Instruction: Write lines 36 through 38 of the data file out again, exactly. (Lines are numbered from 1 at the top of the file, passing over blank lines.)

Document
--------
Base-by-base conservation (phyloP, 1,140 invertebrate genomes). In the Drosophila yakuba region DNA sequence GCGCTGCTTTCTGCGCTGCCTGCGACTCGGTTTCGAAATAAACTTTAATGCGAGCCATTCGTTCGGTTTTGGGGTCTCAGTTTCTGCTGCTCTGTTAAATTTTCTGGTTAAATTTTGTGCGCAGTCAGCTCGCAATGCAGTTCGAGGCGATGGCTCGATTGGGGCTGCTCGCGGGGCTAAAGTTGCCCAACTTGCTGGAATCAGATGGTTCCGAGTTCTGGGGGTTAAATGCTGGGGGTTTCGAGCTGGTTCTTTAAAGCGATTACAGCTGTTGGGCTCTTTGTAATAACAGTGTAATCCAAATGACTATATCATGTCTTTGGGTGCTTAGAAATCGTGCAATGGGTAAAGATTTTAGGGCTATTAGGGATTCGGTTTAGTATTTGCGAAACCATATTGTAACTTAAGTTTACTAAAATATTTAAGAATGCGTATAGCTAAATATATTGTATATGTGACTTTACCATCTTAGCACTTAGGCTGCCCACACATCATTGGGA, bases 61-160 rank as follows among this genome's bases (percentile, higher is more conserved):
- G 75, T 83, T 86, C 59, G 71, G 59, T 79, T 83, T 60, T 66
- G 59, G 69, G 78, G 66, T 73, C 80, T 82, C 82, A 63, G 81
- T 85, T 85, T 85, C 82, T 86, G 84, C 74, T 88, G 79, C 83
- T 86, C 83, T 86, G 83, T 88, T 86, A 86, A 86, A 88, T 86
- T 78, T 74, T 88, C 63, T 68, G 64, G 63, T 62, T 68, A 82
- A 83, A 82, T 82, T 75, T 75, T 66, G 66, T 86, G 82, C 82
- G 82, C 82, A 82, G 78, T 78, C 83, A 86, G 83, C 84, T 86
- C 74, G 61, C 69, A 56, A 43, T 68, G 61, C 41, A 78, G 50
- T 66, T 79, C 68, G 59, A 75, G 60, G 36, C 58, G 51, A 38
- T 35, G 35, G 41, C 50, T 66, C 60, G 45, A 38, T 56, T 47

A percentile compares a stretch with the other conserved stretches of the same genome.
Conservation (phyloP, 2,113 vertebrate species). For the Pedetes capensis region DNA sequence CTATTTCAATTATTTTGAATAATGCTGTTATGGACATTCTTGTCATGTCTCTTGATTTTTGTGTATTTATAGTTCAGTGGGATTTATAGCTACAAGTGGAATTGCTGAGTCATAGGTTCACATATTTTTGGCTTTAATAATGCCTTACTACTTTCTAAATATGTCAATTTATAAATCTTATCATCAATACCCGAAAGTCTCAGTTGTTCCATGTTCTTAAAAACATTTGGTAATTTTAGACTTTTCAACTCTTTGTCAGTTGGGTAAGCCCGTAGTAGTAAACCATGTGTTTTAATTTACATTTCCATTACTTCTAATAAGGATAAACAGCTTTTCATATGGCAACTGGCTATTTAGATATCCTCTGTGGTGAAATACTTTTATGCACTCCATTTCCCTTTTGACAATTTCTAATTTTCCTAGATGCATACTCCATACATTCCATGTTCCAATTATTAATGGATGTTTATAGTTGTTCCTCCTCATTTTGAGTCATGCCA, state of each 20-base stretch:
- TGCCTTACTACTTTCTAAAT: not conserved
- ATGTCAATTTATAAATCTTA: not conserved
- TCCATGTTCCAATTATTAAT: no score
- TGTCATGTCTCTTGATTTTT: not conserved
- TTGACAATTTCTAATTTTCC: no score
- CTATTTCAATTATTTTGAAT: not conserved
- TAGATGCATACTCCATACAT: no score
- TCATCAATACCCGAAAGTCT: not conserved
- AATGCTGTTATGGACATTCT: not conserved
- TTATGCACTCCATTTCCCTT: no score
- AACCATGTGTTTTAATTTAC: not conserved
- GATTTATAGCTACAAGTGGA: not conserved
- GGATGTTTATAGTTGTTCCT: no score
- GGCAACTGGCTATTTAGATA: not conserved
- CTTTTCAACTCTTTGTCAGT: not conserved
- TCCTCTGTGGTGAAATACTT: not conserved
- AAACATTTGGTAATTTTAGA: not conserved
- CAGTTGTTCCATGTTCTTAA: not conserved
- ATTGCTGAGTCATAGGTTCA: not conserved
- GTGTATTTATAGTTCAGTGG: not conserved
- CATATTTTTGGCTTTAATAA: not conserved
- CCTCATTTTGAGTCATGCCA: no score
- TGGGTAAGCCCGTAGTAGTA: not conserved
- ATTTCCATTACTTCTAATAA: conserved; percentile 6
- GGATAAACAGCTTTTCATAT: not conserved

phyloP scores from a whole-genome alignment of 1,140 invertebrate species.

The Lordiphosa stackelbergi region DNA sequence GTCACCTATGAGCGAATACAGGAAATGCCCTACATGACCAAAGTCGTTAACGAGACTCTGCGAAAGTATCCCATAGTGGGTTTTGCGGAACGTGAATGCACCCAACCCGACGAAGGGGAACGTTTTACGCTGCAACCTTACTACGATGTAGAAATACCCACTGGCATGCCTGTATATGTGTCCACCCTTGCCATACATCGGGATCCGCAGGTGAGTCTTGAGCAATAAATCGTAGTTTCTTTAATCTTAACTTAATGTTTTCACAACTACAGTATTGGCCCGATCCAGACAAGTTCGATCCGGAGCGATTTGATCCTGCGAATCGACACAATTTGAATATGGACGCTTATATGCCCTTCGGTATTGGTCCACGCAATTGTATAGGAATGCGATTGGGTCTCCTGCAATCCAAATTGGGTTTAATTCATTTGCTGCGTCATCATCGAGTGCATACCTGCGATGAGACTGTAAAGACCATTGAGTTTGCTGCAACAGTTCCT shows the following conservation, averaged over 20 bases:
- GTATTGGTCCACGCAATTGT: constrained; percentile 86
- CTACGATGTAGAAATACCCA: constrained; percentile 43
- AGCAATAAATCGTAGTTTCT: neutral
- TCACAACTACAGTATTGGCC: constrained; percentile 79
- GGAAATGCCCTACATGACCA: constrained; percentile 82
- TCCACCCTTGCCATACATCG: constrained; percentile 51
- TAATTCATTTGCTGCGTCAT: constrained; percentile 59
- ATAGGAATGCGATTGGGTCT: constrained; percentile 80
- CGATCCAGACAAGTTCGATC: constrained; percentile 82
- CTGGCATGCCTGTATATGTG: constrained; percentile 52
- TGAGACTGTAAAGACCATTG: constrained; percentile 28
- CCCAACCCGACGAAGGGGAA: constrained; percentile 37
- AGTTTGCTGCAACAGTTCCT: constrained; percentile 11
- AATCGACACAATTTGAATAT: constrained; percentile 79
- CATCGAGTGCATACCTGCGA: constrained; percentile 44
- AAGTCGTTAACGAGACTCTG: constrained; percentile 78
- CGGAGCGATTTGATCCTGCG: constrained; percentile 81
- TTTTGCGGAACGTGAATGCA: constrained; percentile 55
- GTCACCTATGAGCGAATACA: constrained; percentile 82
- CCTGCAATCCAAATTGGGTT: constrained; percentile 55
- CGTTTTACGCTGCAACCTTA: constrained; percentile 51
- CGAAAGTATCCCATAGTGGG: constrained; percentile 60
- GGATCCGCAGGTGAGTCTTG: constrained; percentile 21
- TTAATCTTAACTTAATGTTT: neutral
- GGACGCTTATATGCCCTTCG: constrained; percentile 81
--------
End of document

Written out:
- TGGGTAAGCCCGTAGTAGTA: not conserved
- ATTTCCATTACTTCTAATAA: conserved; percentile 6
- GGATAAACAGCTTTTCATAT: not conserved